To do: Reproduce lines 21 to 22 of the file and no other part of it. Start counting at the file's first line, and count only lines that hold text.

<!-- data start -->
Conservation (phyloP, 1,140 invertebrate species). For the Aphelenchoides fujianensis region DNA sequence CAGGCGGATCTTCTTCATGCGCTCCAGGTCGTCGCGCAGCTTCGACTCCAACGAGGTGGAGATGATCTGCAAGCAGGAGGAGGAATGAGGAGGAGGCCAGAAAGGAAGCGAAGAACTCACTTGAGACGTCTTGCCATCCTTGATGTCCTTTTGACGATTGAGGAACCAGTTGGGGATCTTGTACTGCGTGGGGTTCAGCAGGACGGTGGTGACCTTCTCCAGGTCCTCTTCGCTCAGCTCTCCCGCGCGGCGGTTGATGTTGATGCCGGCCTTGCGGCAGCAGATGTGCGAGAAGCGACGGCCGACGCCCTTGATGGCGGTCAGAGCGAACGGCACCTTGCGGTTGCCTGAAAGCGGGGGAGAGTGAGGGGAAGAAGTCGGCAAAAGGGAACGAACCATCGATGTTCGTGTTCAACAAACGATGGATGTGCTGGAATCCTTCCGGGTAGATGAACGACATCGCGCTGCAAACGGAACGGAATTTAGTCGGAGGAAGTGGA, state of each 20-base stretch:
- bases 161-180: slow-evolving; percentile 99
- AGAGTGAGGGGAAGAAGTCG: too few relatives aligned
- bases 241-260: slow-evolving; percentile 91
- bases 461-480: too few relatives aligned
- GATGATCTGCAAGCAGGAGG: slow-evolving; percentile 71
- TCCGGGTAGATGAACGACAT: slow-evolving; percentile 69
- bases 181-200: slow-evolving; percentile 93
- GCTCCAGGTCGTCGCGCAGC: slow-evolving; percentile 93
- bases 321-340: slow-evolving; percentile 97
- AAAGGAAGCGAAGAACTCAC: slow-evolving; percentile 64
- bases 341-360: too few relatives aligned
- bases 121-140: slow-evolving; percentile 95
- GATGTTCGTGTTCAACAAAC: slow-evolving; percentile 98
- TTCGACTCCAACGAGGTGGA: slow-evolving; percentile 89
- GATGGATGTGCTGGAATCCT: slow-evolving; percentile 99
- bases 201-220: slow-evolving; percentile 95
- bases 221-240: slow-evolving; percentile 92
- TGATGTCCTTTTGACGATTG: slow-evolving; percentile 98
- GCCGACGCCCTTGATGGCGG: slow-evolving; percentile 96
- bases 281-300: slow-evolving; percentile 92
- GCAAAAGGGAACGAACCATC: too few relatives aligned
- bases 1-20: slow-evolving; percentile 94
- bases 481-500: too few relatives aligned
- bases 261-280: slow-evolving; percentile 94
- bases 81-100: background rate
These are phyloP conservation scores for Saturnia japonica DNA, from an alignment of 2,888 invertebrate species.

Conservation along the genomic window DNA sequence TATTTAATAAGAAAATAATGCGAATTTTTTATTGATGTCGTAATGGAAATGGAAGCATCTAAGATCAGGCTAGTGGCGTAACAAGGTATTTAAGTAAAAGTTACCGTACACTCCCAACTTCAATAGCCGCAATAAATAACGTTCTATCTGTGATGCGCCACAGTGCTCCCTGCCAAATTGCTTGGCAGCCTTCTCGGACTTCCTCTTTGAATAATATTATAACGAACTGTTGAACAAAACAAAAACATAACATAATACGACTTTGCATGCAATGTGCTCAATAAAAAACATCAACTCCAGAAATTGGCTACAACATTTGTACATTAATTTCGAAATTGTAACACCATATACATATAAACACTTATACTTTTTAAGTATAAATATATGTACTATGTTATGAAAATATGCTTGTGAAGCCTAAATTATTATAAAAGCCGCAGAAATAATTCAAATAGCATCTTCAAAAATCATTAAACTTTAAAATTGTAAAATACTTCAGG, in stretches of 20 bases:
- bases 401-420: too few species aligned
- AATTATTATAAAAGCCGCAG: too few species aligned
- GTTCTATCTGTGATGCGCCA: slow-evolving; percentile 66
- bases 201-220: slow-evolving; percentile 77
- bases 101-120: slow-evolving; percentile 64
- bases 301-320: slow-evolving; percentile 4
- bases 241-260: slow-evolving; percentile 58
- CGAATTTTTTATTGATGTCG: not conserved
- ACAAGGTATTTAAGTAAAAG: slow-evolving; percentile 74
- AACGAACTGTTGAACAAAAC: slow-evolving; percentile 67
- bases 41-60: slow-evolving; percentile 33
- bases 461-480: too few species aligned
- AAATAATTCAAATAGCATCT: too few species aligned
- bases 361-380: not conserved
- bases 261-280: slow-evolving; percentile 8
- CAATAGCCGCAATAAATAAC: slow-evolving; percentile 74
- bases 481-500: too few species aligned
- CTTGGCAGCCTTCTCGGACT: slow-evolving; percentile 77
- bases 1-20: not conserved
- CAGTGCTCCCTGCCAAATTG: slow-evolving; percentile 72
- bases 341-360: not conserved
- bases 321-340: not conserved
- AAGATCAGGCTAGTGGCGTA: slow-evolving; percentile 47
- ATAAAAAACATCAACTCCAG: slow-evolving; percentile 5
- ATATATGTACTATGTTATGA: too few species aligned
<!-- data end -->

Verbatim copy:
- bases 281-300: slow-evolving; percentile 92
- GCAAAAGGGAACGAACCATC: too few relatives aligned